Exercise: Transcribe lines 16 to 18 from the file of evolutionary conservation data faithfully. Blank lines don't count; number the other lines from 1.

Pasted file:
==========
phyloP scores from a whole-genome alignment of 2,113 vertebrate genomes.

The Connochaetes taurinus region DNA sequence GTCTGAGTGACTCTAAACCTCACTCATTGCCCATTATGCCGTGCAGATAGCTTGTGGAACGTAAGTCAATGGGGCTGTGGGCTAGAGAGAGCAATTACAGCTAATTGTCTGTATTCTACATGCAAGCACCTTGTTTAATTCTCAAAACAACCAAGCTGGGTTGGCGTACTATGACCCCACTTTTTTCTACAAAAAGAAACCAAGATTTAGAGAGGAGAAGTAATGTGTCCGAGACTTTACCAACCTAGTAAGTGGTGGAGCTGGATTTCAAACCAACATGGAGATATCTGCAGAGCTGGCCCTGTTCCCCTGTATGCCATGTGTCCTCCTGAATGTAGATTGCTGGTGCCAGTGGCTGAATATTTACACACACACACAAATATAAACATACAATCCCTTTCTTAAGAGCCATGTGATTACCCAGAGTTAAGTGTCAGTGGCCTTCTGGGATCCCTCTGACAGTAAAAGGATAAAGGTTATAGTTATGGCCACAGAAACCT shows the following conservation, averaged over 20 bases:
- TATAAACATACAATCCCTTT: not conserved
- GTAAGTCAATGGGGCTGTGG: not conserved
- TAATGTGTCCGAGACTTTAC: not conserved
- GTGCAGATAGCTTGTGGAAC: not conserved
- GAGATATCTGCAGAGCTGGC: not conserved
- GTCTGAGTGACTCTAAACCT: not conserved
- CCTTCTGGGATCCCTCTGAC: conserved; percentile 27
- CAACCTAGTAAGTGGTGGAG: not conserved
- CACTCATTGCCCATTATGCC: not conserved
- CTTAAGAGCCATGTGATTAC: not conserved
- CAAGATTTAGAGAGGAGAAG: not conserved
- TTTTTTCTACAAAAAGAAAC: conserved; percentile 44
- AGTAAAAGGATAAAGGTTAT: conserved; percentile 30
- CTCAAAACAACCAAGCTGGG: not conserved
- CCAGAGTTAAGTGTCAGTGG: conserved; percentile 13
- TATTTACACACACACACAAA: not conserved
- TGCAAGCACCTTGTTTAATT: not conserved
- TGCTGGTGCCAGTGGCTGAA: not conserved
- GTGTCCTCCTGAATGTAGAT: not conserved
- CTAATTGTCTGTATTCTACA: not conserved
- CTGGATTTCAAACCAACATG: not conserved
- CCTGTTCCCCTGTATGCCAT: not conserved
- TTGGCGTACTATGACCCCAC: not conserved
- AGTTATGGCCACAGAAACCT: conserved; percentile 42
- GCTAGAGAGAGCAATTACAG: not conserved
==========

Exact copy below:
- CTCAAAACAACCAAGCTGGG: not conserved
- CCAGAGTTAAGTGTCAGTGG: conserved; percentile 13
- TATTTACACACACACACAAA: not conserved